The Twelve Lives of Samuel Hawley (Hannah Tinti, 2017) – After years spent on the run, Hawley moves into his late wife’s hometown with his daughter Loo, who has begun to question the cause of her mother’s passing.
On love and loss, The Twelve Lives of Samuel Hawley is rich with poignancy, evoked by perfect cadence and thoroughly beautiful prose.
Every scar tells a story. The twelve on Sam Hawley’s body reveal his dark past, where his reckless crimes have left him trapped in a cycle of endless retribution. What is his to bear, afflicts his family just the same. A constant shadow looms over his indisputable yet tainted love for his child Loo.
In unravelling the reasons for Sam’s broken self, author Hannah Tinti adeptly weaves the complicated lives of father and daughter in The Twelve Lives of Samuel Hawley. Tinti captivates with her beautiful prose, making astute observations of selfless familial love that is not always visible.
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Sandman Slim (Richard Kadrey, 2009) – After eleven years in Hell, James Stark plans his return to Earth for revenge and absolution.
Ever wish Hellblazer‘s run went on a little longer? You may want to add Sandman Slim to your reading list.
Beware the monster who kills monsters, be wary of Sandman Slim. After eleven years of torture in Hell, James Stark has hardened his heart for vengeance. Now, the magician is reborn out of hell fire, almost bullet-proof with a knack for snarky comebacks.
Imagine John Constantine and his flair for the dark arts. Leave his usual British quips aside, and thrown in some American colloquialisms. Make sure his cigarettes, black humour, and massive ego stay intact. There, you have yourself a picture of Stark, a familiar but worthy anti-hero ready to unleash his rage back on Earth.
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Station Eleven (Emily St. John Mandel, 2014) – Intertwining fates are uncovered as The Travelling Symphony roams Earth after a devastating epidemic.
Station Eleven sifts through forgotten memories, examining what it means to be human.
Of intertwining fates and post-apocalyptic longings, Station Eleven shares the elegance of David Mitchell’s Cloud Atlas and emotional complexity of Stephen King’s The Stand. These similarities do not draw away from its brilliant originality. An elegiac storyteller, Emily St. John Mandel has painted a beautiful picture of the world as we know it, and a hopeful vision of the future.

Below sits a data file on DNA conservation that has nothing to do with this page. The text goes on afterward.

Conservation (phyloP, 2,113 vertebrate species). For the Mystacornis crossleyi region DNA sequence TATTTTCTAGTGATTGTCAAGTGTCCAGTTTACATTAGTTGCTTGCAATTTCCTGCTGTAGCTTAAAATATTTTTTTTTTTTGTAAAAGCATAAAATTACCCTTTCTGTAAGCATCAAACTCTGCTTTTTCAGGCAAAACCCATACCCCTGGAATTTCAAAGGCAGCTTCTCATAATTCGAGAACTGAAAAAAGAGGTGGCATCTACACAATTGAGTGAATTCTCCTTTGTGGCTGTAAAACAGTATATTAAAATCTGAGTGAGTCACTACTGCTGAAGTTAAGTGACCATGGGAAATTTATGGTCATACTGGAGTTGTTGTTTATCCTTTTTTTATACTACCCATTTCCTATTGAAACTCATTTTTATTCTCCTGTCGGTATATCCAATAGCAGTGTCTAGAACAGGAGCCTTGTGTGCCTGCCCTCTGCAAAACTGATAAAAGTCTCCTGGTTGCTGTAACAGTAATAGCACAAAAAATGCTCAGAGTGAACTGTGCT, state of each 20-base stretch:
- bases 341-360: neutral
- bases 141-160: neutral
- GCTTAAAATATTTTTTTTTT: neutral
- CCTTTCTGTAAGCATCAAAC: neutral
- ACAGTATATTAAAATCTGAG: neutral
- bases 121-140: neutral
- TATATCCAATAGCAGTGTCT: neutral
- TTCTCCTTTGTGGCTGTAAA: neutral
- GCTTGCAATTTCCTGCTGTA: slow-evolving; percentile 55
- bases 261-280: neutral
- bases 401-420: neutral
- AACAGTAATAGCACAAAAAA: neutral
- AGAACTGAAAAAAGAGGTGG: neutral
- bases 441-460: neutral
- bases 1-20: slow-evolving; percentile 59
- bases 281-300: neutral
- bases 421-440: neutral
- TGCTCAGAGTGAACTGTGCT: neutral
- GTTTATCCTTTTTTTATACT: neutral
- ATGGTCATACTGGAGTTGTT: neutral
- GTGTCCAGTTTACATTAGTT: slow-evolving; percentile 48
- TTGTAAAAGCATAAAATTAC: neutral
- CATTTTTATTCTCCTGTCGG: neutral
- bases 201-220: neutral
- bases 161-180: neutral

Her large band of characters begins their journeys at different points. But they are united in that common struggle to find purpose in life that we all seek. Take Arthur Leander, who has committed his whole life to showbiz, only to find that success in fame is not the answer.
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I don’t do tags often, since there hasn’t been much free time of late. But this one seems fun. Besides, it’s a holiday as I am drafting this. (Confession: All my posts are scheduled and I’m not really here.)
So thank you to the lovely sisters at Twin Bookmarks for the tag! Do check out their wonderful list here. Now, let’s get going.
Apples – Ah. Healthy food. It is deep, meaningful, and probably won a lot of awards but, um, it really isn’t your thing.
Dear David Foster Wallace, you are an enigma. A genius, but a puzzle all the same. No matter how daunting a book gets, I try to finish them all. Sadly, Infinite Jest turns out a challenge that I just cannot accomplish.
It is admittedly brilliant. I have had lines highlighted and re-written, for I truly fell in love with his poetic observations. Yet my focus meandered as the story did. For a year, this book has sat at 26% on my Kindle. Someday, I intend to get back to my personal Everest.
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Red Rising Trilogy (Pierce Brown, 2014 – 2016) – Lowborn miner Darrow infiltrates the ranks of the elite Golds to bring down a class system that thrives on oppression.
An intergalactic war of epic proportions marks the birth of a compelling young hero on terraformed Mars.
Darrow is a Red, the lowest caste in a colour-coded society. The young Helldiver mines the surface of Mars, content in building a better world for future generations. Then, the truth hits. Humanity has long terraformed the planets. Reds like him are but slaves to the decadent ruling class of Gold.
Only with tragedy is he bestowed a fighting chance. The Sons of Ares, a resistance group, conscripts Darrow into their mission – to impersonate a Gold in the Elite institute and bring down the system from within.
Science fiction at its best, Pierce Brown has built a deeply immersive world of scale, spanning across the galaxy. Diversity is not just in the human race but in distinct aberrant beings, built to their varying upbringing. Even the planets are endowed with individuality. Each caste takes up their own slang, bound to slip into the daily vernacular of Howlers like us.
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